So we open the Torah and read: “You shall observe all My decrees and all My ordinances and perform them; then the land to which I bring you will not disgorge you” (Vayikra 20:22). Let’s charitably assume for the moment that transgressing “all My decrees and all My ordinances” doesn’t, G-d forfend, include things like avoiding paying taxes and shirking military service without one of the Torah's explicit exemptions (as Moses himself said, "Shall your brothers go to war while you remain here?"). But surely, at a minimum, it refers to the litany of sins set forth in the immediately preceding verses: sexual immorality and all the rest.
So when we read that Agudath Israel has instructed rabbis not to report suspected pedophiles to the authorities without the permission of rabbis who have no training in such matters, and who have proven completely incompetent and to have covered up for molesters in the past, what are we to think? What does the estimable Mr. Kobre think of his community serving as a blight unto the nations? Does he ever ponder what the Author of Leviticus thinks of the fact that just minutes from Kobre's law practice in Brooklyn, countless minors are abused for unspeakable purposes — or can’t he spare a minute from plotting the next diatribe against the Zionists?
And what guarantees Israel’s safety? Jews acting like Jews and doing those things that Judaism teaches bring blessing and peace and sustenance and every manner of good fortune into the world. And among these, our Sages teach, none can remotely compare to Torah study for the protective merit and abundance of blessing it affords. Which is why one wonders why charedi yeshivos fled the beleaguered Ashdod and Netivot region as soon as troubles started with Gaza, and why they are so desperate for financial help from the Zionist government rather than relying upon the abundance of blessings afforded by Torah study. Perhaps it is because they are aware of the deficiency of their Torah study; as our Sages teach, Torah study is most beautiful when accompanied by derech eretz. Moreover, as wonderful as the modern invention of the kollel is for their contribution to the contemporary profusion of Torah learning, there’s no gainsaying the Torah's clear pronouncements, codified by Rambam: the only exemptions from military duty are for men with new homes, new vineyards or new wives, and not for those who wish to learn Torah. Furthermore, there’s no gainsaying Chazal's clear pronouncements: kol Torah she'ain imo melachah sofo betelah vegoreres avon, any Torah that is not accompanied by work leads to neglect and sin; and that kol she'aino melamed es beno umnos ke'ilu melamdo listos, one who does not teach his son a trade is as though he has taught him to steal.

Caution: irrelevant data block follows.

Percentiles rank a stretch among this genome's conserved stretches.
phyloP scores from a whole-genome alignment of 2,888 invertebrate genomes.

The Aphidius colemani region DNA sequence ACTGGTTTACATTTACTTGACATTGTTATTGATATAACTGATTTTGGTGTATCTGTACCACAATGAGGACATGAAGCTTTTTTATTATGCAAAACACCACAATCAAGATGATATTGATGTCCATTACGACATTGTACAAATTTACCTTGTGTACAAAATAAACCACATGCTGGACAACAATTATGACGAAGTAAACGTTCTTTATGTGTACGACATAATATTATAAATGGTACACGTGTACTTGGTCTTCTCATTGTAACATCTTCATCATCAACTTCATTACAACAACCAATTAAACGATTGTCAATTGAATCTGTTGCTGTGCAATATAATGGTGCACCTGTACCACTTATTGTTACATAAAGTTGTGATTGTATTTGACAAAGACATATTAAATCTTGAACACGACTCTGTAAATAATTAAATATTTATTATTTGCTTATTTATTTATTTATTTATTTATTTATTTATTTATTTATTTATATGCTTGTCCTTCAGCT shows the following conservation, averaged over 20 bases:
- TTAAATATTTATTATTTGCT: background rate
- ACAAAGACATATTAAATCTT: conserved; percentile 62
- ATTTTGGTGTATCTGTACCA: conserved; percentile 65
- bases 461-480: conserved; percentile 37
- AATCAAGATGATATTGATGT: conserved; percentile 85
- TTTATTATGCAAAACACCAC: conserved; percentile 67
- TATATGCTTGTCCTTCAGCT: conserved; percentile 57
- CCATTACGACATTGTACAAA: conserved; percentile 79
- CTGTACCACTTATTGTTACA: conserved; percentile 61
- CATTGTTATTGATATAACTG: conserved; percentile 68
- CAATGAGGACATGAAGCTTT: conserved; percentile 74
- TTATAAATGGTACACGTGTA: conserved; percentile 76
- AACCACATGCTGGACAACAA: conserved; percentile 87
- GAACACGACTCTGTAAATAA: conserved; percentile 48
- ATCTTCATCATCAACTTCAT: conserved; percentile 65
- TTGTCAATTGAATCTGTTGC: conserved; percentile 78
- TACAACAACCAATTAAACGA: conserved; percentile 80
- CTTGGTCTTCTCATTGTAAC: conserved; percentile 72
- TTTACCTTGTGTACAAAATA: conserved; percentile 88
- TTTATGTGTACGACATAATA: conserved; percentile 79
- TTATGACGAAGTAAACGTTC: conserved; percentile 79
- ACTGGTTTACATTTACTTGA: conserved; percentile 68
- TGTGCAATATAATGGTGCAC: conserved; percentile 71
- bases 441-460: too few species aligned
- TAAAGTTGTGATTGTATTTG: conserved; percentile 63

So let me understand: Now, as this fragile little country, whose 65-year history has been a string of wondrous miracles, faces the apocalypse being feverishly readied by the lunatic of Teheran, now is the opportune time to insist that the temporary measures invoked after the losses of the Holocaust must be concretized into a complete and permanent reformation of traditional Torah society? Now, with the returns of the Charedi project in, and the result a country where hundreds of thousands of Yidden are condemned to poverty with all its associated problems of shalom bayis, theft and other tragedies; where charedi youth are so disenchanted with the lifestyle that is forced upon them that many rebel and come to a tragic end in Yerushalayim’s holy streets; where the drive to segregate themselves from wider society is so strong that reporting serial molesters to the authorities is regarded as mesirah — and all the while vicious enemies encircle us — is this the moment to insist upon the negation of the traditional Jewish community, where working for a living is considered normative and praiseworthy, and everyone is united as one people to follow the Torah's laws and values which stand between us and a violent vomiting out of the inhabitants of this most spiritually sensitive of lands?